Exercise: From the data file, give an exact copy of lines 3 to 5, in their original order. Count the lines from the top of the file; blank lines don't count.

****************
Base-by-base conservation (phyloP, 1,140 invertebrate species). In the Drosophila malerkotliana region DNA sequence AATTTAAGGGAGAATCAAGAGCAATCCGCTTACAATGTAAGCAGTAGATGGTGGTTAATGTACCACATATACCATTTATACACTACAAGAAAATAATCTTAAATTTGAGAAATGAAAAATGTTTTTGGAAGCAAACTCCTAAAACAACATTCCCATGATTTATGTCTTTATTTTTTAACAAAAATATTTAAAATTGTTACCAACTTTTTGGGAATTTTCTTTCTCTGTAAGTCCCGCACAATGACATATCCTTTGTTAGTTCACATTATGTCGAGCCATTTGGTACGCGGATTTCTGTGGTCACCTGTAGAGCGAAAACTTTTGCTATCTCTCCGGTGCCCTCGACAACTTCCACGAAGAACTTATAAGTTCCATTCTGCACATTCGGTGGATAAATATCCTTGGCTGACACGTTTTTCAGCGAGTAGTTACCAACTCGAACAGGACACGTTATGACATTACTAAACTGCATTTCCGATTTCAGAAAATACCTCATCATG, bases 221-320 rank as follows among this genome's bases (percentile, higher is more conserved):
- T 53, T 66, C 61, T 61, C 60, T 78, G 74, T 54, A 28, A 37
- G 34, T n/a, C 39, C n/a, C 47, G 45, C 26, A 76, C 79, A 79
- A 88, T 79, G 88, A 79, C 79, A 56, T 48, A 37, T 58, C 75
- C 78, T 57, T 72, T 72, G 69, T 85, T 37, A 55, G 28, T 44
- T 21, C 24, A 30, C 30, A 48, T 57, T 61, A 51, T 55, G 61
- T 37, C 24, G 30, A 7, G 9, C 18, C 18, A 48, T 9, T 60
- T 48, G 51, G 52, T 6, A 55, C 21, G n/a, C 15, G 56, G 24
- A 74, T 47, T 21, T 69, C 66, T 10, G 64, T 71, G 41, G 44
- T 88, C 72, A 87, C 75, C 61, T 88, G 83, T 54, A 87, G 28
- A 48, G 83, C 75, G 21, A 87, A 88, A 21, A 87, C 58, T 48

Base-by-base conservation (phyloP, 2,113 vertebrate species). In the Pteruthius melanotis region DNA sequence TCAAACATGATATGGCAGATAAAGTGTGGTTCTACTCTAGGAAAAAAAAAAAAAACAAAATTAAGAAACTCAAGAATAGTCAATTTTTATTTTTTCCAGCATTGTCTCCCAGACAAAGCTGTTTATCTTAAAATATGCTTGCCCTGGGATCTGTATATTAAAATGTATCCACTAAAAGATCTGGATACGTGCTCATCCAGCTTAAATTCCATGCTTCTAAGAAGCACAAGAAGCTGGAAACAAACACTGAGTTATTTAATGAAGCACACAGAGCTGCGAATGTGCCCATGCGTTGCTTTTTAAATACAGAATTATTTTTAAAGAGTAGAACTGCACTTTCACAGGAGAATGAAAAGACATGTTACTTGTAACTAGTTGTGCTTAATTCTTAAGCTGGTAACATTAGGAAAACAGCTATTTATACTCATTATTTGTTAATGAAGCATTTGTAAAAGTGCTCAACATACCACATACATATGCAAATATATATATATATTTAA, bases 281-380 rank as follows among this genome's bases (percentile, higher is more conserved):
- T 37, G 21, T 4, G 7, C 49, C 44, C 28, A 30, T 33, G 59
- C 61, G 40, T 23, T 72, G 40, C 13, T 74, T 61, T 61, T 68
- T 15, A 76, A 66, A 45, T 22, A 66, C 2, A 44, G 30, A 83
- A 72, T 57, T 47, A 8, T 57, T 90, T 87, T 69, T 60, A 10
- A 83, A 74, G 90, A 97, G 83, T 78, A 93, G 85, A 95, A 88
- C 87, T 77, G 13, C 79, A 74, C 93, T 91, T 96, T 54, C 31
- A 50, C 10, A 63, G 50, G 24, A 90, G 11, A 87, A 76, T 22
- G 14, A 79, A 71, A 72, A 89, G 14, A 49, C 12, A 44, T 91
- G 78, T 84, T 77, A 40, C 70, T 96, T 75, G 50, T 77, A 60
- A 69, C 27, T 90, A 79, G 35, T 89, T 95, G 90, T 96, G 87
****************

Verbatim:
- G 34, T n/a, C 39, C n/a, C 47, G 45, C 26, A 76, C 79, A 79
- A 88, T 79, G 88, A 79, C 79, A 56, T 48, A 37, T 58, C 75
- C 78, T 57, T 72, T 72, G 69, T 85, T 37, A 55, G 28, T 44